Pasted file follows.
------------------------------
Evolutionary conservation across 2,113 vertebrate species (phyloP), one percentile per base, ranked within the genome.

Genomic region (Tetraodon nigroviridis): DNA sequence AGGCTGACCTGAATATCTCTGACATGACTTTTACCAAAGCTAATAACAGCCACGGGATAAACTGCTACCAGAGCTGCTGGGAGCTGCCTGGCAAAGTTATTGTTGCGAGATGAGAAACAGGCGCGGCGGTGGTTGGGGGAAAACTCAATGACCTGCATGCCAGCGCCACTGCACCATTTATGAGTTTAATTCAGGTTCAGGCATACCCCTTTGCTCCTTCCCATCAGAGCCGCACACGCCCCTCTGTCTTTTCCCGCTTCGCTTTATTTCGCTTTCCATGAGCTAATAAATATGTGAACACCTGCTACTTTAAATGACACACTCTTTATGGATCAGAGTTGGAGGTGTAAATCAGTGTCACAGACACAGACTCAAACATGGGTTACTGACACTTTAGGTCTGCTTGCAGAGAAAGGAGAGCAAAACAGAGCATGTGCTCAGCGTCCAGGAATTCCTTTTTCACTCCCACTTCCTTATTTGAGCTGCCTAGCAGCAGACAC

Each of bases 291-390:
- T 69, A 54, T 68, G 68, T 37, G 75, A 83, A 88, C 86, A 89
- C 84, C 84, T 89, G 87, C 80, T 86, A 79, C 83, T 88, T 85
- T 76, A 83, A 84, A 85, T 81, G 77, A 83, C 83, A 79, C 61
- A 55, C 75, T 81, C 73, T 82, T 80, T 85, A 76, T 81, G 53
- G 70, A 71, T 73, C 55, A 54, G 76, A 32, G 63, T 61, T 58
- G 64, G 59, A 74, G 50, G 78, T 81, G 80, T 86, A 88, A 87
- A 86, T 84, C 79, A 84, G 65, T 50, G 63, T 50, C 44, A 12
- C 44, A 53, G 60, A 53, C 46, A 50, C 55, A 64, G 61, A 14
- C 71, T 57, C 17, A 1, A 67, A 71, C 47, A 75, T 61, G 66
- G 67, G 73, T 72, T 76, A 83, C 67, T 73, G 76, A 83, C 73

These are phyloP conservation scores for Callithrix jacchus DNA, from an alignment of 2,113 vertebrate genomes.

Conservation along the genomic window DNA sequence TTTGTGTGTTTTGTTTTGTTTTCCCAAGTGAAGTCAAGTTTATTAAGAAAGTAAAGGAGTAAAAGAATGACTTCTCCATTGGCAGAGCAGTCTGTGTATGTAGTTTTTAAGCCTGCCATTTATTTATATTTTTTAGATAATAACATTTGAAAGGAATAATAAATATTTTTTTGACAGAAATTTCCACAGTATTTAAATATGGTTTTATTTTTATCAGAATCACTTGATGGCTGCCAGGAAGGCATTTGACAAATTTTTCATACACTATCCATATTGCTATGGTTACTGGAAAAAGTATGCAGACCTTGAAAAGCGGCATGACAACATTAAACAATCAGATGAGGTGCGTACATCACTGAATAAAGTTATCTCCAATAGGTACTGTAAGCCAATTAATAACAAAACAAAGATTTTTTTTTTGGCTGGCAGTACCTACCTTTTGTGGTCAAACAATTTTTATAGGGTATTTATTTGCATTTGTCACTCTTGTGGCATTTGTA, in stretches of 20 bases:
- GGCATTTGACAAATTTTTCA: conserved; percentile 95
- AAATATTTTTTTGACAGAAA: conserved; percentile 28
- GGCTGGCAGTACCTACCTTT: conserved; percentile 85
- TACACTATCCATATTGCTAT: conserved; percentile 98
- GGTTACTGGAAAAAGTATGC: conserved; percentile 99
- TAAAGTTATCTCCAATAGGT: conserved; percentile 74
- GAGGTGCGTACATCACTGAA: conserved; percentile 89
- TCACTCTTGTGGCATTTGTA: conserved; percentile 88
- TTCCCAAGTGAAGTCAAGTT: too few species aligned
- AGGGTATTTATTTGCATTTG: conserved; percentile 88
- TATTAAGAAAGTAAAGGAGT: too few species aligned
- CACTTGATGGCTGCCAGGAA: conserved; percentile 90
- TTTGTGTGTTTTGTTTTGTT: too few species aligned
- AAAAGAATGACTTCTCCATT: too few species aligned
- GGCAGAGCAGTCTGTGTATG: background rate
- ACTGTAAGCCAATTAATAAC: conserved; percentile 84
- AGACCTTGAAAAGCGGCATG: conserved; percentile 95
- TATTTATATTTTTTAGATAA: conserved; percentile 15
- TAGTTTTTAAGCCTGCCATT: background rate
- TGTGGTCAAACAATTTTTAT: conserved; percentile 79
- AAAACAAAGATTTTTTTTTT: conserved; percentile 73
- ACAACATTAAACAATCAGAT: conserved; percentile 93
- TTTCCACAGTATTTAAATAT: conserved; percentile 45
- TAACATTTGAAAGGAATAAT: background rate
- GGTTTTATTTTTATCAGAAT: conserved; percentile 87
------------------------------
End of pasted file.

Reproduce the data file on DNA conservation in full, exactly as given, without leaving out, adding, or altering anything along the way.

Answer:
Evolutionary conservation across 2,113 vertebrate species (phyloP), one percentile per base, ranked within the genome.

Genomic region (Tetraodon nigroviridis): DNA sequence AGGCTGACCTGAATATCTCTGACATGACTTTTACCAAAGCTAATAACAGCCACGGGATAAACTGCTACCAGAGCTGCTGGGAGCTGCCTGGCAAAGTTATTGTTGCGAGATGAGAAACAGGCGCGGCGGTGGTTGGGGGAAAACTCAATGACCTGCATGCCAGCGCCACTGCACCATTTATGAGTTTAATTCAGGTTCAGGCATACCCCTTTGCTCCTTCCCATCAGAGCCGCACACGCCCCTCTGTCTTTTCCCGCTTCGCTTTATTTCGCTTTCCATGAGCTAATAAATATGTGAACACCTGCTACTTTAAATGACACACTCTTTATGGATCAGAGTTGGAGGTGTAAATCAGTGTCACAGACACAGACTCAAACATGGGTTACTGACACTTTAGGTCTGCTTGCAGAGAAAGGAGAGCAAAACAGAGCATGTGCTCAGCGTCCAGGAATTCCTTTTTCACTCCCACTTCCTTATTTGAGCTGCCTAGCAGCAGACAC

Each of bases 291-390:
- T 69, A 54, T 68, G 68, T 37, G 75, A 83, A 88, C 86, A 89
- C 84, C 84, T 89, G 87, C 80, T 86, A 79, C 83, T 88, T 85
- T 76, A 83, A 84, A 85, T 81, G 77, A 83, C 83, A 79, C 61
- A 55, C 75, T 81, C 73, T 82, T 80, T 85, A 76, T 81, G 53
- G 70, A 71, T 73, C 55, A 54, G 76, A 32, G 63, T 61, T 58
- G 64, G 59, A 74, G 50, G 78, T 81, G 80, T 86, A 88, A 87
- A 86, T 84, C 79, A 84, G 65, T 50, G 63, T 50, C 44, A 12
- C 44, A 53, G 60, A 53, C 46, A 50, C 55, A 64, G 61, A 14
- C 71, T 57, C 17, A 1, A 67, A 71, C 47, A 75, T 61, G 66
- G 67, G 73, T 72, T 76, A 83, C 67, T 73, G 76, A 83, C 73

These are phyloP conservation scores for Callithrix jacchus DNA, from an alignment of 2,113 vertebrate genomes.

Conservation along the genomic window DNA sequence TTTGTGTGTTTTGTTTTGTTTTCCCAAGTGAAGTCAAGTTTATTAAGAAAGTAAAGGAGTAAAAGAATGACTTCTCCATTGGCAGAGCAGTCTGTGTATGTAGTTTTTAAGCCTGCCATTTATTTATATTTTTTAGATAATAACATTTGAAAGGAATAATAAATATTTTTTTGACAGAAATTTCCACAGTATTTAAATATGGTTTTATTTTTATCAGAATCACTTGATGGCTGCCAGGAAGGCATTTGACAAATTTTTCATACACTATCCATATTGCTATGGTTACTGGAAAAAGTATGCAGACCTTGAAAAGCGGCATGACAACATTAAACAATCAGATGAGGTGCGTACATCACTGAATAAAGTTATCTCCAATAGGTACTGTAAGCCAATTAATAACAAAACAAAGATTTTTTTTTTGGCTGGCAGTACCTACCTTTTGTGGTCAAACAATTTTTATAGGGTATTTATTTGCATTTGTCACTCTTGTGGCATTTGTA, in stretches of 20 bases:
- GGCATTTGACAAATTTTTCA: conserved; percentile 95
- AAATATTTTTTTGACAGAAA: conserved; percentile 28
- GGCTGGCAGTACCTACCTTT: conserved; percentile 85
- TACACTATCCATATTGCTAT: conserved; percentile 98
- GGTTACTGGAAAAAGTATGC: conserved; percentile 99
- TAAAGTTATCTCCAATAGGT: conserved; percentile 74
- GAGGTGCGTACATCACTGAA: conserved; percentile 89
- TCACTCTTGTGGCATTTGTA: conserved; percentile 88
- TTCCCAAGTGAAGTCAAGTT: too few species aligned
- AGGGTATTTATTTGCATTTG: conserved; percentile 88
- TATTAAGAAAGTAAAGGAGT: too few species aligned
- CACTTGATGGCTGCCAGGAA: conserved; percentile 90
- TTTGTGTGTTTTGTTTTGTT: too few species aligned
- AAAAGAATGACTTCTCCATT: too few species aligned
- GGCAGAGCAGTCTGTGTATG: background rate
- ACTGTAAGCCAATTAATAAC: conserved; percentile 84
- AGACCTTGAAAAGCGGCATG: conserved; percentile 95
- TATTTATATTTTTTAGATAA: conserved; percentile 15
- TAGTTTTTAAGCCTGCCATT: background rate
- TGTGGTCAAACAATTTTTAT: conserved; percentile 79
- AAAACAAAGATTTTTTTTTT: conserved; percentile 73
- ACAACATTAAACAATCAGAT: conserved; percentile 93
- TTTCCACAGTATTTAAATAT: conserved; percentile 45
- TAACATTTGAAAGGAATAAT: background rate
- GGTTTTATTTTTATCAGAAT: conserved; percentile 87